Vicarious Trauma

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Mental health care therapists and providers in the grief, loss and trauma fields often hear detailed and harrowing stories about the unfair, undeserved and often unimaginable traumatic experiences that their clients have endured.  As a result, they are at risk for vicarious trauma, also known as secondary traumatization, secondary stress disorder, or insidious trauma.  Friends, family members and spiritual leaders who are providing support to the survivor are also at risk for vicarious trauma. Some precursors to vicarious trauma that you might hear about are compassion fatigue or burnout.

Vicarious trauma occurs when an individual who was not an immediate witness to the trauma absorbs and integrates disturbing aspects of the traumatic experience into his or her own functioning.   Vicarious trauma often carries many of the same symptoms as first-hand trauma or post-traumatic stress disorder. These symptoms are usually grouped into three broad categories:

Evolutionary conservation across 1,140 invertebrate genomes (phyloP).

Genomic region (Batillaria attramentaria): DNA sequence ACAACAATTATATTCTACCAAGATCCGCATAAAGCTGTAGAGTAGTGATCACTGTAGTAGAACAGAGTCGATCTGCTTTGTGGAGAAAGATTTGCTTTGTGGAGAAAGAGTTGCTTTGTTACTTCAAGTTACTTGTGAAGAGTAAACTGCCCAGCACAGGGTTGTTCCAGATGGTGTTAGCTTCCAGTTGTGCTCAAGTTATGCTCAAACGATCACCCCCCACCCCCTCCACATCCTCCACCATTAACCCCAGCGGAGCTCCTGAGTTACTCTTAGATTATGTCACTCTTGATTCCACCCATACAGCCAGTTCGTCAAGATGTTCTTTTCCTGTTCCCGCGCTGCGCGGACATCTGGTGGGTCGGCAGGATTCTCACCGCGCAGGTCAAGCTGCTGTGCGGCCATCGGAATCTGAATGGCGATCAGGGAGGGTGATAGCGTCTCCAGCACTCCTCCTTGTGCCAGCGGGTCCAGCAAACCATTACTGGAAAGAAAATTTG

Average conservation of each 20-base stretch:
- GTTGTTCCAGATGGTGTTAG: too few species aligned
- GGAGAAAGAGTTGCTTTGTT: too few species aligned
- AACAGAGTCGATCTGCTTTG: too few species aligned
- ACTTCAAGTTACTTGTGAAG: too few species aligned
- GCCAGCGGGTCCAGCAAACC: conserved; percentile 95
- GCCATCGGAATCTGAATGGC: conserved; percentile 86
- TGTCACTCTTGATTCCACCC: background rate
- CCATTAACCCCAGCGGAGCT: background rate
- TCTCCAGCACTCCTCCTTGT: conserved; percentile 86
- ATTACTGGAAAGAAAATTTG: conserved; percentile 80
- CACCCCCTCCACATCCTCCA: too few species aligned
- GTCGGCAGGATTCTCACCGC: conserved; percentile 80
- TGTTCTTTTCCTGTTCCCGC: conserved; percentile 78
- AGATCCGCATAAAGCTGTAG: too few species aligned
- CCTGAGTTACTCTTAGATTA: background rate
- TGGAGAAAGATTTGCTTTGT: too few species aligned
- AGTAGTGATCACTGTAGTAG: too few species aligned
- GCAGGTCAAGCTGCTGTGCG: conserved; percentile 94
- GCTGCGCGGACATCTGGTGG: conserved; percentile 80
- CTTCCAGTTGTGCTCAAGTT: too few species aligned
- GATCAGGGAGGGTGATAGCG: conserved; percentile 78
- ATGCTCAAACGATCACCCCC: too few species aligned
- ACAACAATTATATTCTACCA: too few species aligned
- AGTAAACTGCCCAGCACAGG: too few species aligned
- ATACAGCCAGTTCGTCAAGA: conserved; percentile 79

• Intrusions, such as flashbacks, nightmares, intrusive thoughts
  • Avoidance of situations, people or places that bring on the intrusions
  • Hyperarousal, including hypervigilance, sleeplessness, and increased startle response (“jumpiness”)

TRE is a self help tool that therapists, carers and supporters can use to restore their own health and enable them to continue providing the support.  TRE is being taken up by voluntary sector organisations here in Scotland, not only with the aim of helping people using services but also to provide staff with a self help tool.
Babette Rothschilde in her book ” Help for the Helper ” writes extensively about psychophysiological counter transference responses between helper and client – in any work with trauma a high degree of self awarenes and ongoing personal work is important and because TRE works at such a deep level to recalibrate the nervous system away from fight or flight and dissociative states it is a really effective tool to aid the processing of vicarious trauma .

Mandy and Vicki were delighted to have the opportunity to run a CPD day on TRE at Strathclyde Counselling Unit during May 2015. The course was a whole day introduction to TRE for Counsellors and Psychotherapists aimed at giving the participants the experience of tremoring for their own personal use.
We received some really lovely feedback from the 15 participants about the training and hope to be able to return to Strathclyde in the future.
”present ,gentle, competant – able to create and hold a safe environment”
and ”enthusiastic,excited, living proof of the therapeutic worth of TRE”